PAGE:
"I mean at at some stage. Where would you call them with a food. Banks food pantries or or other programs like this. Where did they originate now. It's a great question And it's i think really important to understand that history to know where we've been to know where maybe we can go where we should go in the future So in the us we have a host of federal food assistance programs. The largest of which is the snap program what used to be called food stamps And we have school lunch and school breakfast programs. The week program for women infants and children. Many of these programs were developed in the nineteen sixties nineteen seventies. We have great evidence to show big work. They help reduce food insecurity. They help improve health outcomes and in the nineteen eighties during the reagan administration. There were some drastic cuts to federal assistance programs namely the snap program and many families found themselves having a hard time putting good on the table. even backing up further A lot of When we think of agricultural policies in the nineteen seventies that changed on the way that food is is brown and the way that buddha's produced The first food bank was started in one thousand nine hundred late nineteen sixties and it was a way to tackle food waste and to help people who didn't have enough food Many of these banks started a little bit in the nineteen seventies but it was really in the nineteen eighties with the cuts to the snap program with stamp program and people recognizing that there were people in communities around the country. That didn't have enough food Very often these were started by faith based organizations Churches synagogues etcetera. That would build food. Pantries local based food pantries for banks are the large Warehouse style Organizations that help stockpile those foods in distribute to brew pantries and since the nineteen eighties. These banks and food pantries have grown in number and size So that we have for pantries and nearly every community around the country we have food banks that serve every county and the country and yet food insecurity and hunger are still pervasive public health problems affecting millions of americans in every county in the country. There's a program like this. Yeah so on..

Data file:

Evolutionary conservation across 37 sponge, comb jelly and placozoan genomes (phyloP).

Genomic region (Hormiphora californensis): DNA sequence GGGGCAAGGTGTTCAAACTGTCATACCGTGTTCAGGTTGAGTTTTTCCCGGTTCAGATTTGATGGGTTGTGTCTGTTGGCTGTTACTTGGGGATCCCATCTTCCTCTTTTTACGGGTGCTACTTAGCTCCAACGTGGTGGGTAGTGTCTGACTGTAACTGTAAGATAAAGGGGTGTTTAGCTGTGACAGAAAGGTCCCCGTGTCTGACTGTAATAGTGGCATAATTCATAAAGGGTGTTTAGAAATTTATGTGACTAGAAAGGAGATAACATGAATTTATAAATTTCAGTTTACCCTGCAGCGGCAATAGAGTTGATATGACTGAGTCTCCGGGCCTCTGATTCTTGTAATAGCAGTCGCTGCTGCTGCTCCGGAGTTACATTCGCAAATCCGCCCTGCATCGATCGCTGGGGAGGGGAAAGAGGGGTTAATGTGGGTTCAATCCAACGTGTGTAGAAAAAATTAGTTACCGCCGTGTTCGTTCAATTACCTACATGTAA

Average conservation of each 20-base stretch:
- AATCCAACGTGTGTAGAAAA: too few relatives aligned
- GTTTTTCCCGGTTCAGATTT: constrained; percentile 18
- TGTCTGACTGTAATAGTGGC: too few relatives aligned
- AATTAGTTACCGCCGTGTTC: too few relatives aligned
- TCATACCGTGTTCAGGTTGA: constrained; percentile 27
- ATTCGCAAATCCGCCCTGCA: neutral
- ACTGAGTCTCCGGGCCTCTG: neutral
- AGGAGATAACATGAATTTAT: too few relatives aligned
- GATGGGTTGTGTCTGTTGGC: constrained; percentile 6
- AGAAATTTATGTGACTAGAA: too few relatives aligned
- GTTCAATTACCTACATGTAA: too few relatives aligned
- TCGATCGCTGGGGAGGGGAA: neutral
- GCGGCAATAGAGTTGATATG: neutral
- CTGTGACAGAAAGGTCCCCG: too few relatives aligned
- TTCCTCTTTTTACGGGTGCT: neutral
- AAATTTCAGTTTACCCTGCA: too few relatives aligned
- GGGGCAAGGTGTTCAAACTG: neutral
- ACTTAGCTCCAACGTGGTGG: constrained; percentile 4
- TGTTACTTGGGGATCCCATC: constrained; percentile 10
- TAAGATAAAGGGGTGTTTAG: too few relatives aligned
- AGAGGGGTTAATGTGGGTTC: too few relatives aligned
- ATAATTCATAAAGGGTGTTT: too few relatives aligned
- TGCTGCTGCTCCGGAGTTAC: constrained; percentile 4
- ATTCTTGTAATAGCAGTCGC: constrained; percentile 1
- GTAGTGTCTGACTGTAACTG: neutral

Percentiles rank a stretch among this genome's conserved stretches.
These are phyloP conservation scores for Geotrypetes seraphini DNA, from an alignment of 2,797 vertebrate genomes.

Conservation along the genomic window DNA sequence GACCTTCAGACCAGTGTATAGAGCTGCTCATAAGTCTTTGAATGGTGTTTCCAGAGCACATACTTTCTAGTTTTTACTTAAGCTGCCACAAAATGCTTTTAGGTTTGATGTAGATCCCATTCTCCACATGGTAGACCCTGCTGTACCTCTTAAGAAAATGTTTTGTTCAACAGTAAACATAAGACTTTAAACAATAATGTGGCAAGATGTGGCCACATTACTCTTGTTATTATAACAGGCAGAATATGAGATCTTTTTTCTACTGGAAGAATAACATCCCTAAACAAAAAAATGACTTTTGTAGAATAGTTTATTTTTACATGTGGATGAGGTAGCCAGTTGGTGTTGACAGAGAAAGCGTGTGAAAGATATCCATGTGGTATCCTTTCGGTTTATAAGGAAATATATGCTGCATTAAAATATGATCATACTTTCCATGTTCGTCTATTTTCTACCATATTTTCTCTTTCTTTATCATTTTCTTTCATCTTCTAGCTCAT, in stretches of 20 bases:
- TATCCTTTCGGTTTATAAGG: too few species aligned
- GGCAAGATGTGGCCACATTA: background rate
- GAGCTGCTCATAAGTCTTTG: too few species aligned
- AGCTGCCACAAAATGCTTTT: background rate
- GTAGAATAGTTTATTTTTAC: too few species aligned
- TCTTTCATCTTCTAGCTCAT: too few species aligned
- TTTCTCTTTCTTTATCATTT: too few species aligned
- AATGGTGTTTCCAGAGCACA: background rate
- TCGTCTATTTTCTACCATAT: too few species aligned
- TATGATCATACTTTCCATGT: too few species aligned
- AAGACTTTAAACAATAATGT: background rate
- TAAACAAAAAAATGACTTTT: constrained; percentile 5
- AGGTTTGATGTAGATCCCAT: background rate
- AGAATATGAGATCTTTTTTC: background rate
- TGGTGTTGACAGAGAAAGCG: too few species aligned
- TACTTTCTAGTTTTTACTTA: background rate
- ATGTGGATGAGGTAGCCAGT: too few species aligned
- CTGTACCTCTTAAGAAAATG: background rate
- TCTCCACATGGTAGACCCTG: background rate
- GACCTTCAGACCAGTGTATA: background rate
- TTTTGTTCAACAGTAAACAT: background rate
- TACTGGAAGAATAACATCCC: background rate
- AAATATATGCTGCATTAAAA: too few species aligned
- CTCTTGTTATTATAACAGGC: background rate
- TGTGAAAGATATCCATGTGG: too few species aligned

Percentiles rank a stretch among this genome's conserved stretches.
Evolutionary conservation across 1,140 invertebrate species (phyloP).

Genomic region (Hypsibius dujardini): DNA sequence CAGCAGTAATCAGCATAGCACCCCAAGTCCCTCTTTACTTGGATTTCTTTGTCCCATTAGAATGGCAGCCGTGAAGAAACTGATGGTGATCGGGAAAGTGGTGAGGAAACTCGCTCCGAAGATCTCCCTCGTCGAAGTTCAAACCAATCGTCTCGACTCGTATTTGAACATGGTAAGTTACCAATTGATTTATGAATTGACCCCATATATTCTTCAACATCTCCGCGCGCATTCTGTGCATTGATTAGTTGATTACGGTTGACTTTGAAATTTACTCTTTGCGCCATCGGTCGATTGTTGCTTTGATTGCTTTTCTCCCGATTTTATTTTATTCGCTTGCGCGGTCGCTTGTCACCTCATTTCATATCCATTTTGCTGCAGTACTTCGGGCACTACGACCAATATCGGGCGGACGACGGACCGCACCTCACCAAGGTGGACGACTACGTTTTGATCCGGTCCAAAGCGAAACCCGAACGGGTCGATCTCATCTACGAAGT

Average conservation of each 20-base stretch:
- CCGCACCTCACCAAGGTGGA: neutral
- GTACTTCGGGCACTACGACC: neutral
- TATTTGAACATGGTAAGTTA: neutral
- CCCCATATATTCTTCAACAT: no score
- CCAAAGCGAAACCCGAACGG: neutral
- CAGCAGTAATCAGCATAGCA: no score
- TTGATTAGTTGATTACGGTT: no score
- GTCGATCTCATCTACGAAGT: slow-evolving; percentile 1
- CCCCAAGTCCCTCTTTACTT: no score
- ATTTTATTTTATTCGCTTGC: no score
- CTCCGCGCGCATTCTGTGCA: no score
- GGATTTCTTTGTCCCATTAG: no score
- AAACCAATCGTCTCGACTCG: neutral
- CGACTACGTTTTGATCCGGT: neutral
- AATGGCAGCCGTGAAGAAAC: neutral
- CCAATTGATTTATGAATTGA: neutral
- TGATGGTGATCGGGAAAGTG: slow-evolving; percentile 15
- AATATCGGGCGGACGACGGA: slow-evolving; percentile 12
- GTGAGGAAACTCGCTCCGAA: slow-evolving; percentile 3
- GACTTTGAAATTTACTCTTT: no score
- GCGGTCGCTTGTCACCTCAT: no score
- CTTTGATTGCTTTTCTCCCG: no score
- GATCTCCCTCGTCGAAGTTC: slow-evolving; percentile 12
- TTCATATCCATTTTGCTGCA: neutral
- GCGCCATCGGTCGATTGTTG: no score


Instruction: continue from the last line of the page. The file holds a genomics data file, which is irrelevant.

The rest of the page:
"nineteen seventies" Discussed on The Charles Moscowitz Podcast